Liv covered Zia’s body with her own, her weight and they way they fit together giving Zia a sense of contentment she’d relished for the last two months. Breast to breast, stomach to stomach, thighs pressing between legs, she couldn’t think of any other place she’d rather be than in the chilled room with the woman she loved.
Liv pulled the fur around the two of them, creating a cocoon of warmth. Only their heads were exposed, and Zia delighted in the contrast of the nip in the air while her body heated beneath Liv’s as they kissed. After several breathless moments, Liv lifted herself away, her gaze wandering over Zia’s face from brow to eyes to lips.
Zia cocked her head. “What? What are you thinking?”
Their gazes met and Liv smiled. Zia’s insides melted. “I’m thinking,” Liv said, “how I’m very grateful Carmine Nevarro discovered keracite on that cold rock, otherwise we wouldn’t be here. I love you.”
Zia ran her fingers through Liv’s hair and drew her back down for a kiss. “Love you too. Happy Founder’s Day.”
The writing life! Being wined and dined by publishers and agents. International book tours and humungous royalty checks. Stellar reviews and loyal fans.
Yeah. Right. Read on…
A Day in the Life of Diane Dooley
0600: I wake to golden sunlight streaming through the window. It’s going to be another perfect day! Wearing my favorite pink twin-set, my grandmother’s pearls and a scant misting of Chanel #5, I drift downstairs to my book-lines study, where the butler brings me herbal tea and buttered toast points. I start writing my latest romance novel, the words falling to the manuscript like raindrops to roses…
0630: Wake from the lovely dream to find a dog’s butt in my face and my husband’s snoring in my ears. Grope around in the dark until I find yesterday’s clothes, then rub deodorant on my smelly bits. Spend the next hours corralling children, dogs and husband, finally collapsing in exhausted heap until coffee ready.
0830: Open manuscript, read last few paragraphs. Realize I have written the Great American Romance Novel. What should I wear to the awards ceremony? Write the most wonderful words of all: The End. Send manuscript to agent, knowing that it was too perfect to edit.
0930: Wake from the lovely dream to find a different dog butt in my face. Inhale coffee. Open manuscript, read last few paragraphs. Sob with frustration, then spend an hour on Facebook and Twitter, pretending to be a real writer. Drink half a bottle of inspiration, then write a three chapter sex scene in which the heroine unfortunately dies of erotic asphyxiation. Delete it, reminding myself that I am a romance writer and a very nice person. Remind self again. Drink more inspiration.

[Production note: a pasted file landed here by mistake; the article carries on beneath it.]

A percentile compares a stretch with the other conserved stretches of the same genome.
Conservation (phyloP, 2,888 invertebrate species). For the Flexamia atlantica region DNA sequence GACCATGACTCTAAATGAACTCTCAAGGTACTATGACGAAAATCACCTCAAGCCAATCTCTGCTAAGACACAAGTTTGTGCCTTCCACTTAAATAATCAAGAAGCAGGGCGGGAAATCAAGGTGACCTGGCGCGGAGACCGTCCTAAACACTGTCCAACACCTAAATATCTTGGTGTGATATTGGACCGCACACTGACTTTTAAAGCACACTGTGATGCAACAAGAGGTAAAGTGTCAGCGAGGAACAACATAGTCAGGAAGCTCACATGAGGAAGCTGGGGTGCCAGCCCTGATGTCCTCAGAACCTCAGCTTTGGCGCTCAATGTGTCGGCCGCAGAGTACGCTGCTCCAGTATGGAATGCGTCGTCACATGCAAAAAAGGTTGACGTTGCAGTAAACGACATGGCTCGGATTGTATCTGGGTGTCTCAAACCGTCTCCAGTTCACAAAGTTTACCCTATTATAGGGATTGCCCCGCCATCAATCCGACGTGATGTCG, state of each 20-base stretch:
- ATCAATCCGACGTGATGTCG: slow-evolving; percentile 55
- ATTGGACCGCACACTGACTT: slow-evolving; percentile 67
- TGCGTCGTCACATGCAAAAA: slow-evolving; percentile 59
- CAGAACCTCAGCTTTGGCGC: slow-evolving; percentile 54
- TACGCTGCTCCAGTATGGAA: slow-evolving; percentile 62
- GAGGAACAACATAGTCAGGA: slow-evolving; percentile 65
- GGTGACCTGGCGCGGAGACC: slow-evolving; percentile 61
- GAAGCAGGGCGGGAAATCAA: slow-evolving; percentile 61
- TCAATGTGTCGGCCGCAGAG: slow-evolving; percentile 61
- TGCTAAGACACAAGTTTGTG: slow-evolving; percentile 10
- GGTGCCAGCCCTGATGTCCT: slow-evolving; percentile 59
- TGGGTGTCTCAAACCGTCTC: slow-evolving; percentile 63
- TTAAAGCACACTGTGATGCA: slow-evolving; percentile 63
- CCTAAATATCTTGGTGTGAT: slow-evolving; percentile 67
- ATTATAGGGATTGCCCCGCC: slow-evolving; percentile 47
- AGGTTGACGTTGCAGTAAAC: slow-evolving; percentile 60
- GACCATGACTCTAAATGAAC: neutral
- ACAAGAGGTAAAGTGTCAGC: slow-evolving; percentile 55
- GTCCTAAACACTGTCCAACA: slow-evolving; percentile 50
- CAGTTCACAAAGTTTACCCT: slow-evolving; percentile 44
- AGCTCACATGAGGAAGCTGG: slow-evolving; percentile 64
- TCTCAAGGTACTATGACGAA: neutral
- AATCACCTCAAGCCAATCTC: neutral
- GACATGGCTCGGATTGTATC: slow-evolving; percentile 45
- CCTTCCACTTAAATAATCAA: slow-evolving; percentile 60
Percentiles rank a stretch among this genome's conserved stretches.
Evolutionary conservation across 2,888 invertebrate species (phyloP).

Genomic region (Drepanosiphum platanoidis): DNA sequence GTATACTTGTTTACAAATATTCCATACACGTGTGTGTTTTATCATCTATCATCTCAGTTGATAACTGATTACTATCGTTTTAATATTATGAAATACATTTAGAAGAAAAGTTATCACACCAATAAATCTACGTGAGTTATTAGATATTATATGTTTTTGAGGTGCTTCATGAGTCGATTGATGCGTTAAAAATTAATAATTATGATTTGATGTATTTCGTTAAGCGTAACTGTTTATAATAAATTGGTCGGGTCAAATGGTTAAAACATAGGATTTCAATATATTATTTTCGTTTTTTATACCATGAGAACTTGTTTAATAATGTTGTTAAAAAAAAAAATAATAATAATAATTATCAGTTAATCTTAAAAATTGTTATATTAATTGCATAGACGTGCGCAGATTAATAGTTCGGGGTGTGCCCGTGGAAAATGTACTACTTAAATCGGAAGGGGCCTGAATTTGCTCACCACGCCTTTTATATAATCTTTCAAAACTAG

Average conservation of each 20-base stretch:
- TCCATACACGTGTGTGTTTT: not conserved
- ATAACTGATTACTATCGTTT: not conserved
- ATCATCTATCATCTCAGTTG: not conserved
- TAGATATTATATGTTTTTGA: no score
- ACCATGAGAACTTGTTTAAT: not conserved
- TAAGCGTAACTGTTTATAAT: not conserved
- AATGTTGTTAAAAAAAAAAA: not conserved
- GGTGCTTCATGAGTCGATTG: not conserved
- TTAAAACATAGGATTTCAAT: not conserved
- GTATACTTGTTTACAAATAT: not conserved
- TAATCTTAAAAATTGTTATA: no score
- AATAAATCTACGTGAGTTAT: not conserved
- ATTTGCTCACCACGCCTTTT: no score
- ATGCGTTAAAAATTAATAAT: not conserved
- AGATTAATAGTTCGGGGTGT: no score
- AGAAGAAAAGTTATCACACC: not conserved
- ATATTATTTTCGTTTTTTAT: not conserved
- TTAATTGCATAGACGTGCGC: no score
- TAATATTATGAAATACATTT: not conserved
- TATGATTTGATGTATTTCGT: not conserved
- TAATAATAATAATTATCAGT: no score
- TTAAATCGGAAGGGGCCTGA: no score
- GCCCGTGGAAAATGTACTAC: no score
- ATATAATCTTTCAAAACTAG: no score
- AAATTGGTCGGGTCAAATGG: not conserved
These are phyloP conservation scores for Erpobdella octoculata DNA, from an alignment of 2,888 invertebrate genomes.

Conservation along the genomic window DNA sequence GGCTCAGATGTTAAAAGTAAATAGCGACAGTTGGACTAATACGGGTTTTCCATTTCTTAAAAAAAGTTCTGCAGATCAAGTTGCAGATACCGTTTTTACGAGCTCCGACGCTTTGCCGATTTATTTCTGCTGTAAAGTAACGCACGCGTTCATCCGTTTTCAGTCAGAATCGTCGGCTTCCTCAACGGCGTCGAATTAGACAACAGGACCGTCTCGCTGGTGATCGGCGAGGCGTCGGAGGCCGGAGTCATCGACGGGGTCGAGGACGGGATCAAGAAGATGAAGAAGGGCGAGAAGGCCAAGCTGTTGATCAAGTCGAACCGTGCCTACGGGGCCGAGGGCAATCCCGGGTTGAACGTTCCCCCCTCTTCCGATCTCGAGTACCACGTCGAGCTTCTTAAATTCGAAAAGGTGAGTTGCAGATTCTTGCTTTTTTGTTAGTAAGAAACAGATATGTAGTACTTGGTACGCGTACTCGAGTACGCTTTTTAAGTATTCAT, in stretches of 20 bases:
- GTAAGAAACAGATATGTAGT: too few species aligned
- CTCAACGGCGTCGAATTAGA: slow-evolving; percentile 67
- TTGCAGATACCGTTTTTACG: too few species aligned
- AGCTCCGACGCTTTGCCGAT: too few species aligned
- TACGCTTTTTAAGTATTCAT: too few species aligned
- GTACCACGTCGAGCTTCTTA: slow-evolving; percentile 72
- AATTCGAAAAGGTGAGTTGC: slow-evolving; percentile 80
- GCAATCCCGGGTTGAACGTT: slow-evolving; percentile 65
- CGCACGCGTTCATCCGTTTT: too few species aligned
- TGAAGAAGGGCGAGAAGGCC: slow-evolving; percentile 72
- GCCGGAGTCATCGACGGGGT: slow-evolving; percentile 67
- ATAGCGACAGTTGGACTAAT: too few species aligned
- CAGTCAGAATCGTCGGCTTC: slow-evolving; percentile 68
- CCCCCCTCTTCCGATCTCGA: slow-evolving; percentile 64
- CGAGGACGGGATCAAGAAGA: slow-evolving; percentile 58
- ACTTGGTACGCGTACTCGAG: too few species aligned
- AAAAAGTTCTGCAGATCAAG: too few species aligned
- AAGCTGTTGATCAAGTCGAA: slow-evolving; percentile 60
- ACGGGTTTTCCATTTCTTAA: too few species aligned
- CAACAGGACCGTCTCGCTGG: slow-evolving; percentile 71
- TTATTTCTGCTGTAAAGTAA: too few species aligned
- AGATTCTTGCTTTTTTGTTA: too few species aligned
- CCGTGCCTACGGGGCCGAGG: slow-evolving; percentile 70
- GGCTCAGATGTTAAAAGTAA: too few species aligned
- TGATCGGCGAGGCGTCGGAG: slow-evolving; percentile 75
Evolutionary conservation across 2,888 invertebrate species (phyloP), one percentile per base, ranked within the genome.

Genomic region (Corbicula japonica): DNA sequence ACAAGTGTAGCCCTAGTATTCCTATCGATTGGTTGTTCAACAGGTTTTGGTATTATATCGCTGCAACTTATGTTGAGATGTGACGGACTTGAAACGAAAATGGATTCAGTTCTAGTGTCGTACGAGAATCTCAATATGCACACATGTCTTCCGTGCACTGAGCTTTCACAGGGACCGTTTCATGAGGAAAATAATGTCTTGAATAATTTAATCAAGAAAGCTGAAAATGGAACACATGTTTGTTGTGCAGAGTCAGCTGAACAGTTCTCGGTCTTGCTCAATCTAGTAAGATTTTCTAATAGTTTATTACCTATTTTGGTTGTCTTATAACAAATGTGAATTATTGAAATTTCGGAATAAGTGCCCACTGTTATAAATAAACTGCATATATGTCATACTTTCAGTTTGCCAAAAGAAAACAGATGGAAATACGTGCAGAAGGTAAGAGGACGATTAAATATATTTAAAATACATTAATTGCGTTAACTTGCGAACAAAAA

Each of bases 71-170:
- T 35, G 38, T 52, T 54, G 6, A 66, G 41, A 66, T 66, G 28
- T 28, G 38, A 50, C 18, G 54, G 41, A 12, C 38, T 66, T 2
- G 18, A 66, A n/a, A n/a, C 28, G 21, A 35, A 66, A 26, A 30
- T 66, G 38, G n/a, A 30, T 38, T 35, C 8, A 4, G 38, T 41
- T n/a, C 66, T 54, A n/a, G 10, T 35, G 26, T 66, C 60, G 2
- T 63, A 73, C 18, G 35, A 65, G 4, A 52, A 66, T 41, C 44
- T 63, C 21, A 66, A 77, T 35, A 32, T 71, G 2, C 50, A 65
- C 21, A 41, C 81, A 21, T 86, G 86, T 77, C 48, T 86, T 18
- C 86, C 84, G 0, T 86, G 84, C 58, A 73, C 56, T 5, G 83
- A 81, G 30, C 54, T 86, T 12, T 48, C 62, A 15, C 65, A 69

12Noon: Pass out on couch with my butt in the dogs’ faces.
Meanwhile, on the other side of the country, another writer is stirring…
A Day in the Life of Cathy Pegau
0600: Husband’s alarm goes off, kicking me out of a dream about hot pool boys and honey. OMG! I’m paralyzed! No, just the cat across my legs. Eject the furry boulder, Dog immediately jumps up on bed, huffs and falls asleep. Dog’s got the right idea.
0615: Alarm goes off. Slap snooze. Slap drooly dog face away from mine.
0633: Double ditto (what’s with 9 minute snoozing? I never understood that.) Roll out of bed to make sure kids are up (they are). Bless husband for making coffee. Squint out into darkness. *Shiver* Global warming my ass…..
0800: Kids and husband out to school and work. Time to hit the manuscript. Open email, Twitter and Facebook…just to check.
1200: Manuscript not open and I’m still in my pajamas, but I now know what all my imaginary writer friends had for lunch, did at work and will be doing this evening. Also, a personal best on Spider Solitaire. Go me! OK, let’s get serious.
1230: Open manuscript. Read last few pages. Hmmm…..This needs some work. Oh! Time for lunch!
Diane Dooley’s Day Continues…
1230: Put final touches on the Oscar acceptance speech for Best Original Screenplay, then go out with actual, real-life, flesh-and-blood people called “friends.” Find jeans and a swimsuit that fit perfectly and make me look fabulous.
1245: Wake up with dog’s tongue in my ear. Roll off the couch; find some spaghetti in my cleavage. Eat it and call it lunch.
1300: Open manuscript, then spend two and a half hours looking for inspiration on YouTube. Also complete all chores while loudly singing the entire ‘Bat Out of Hell” album.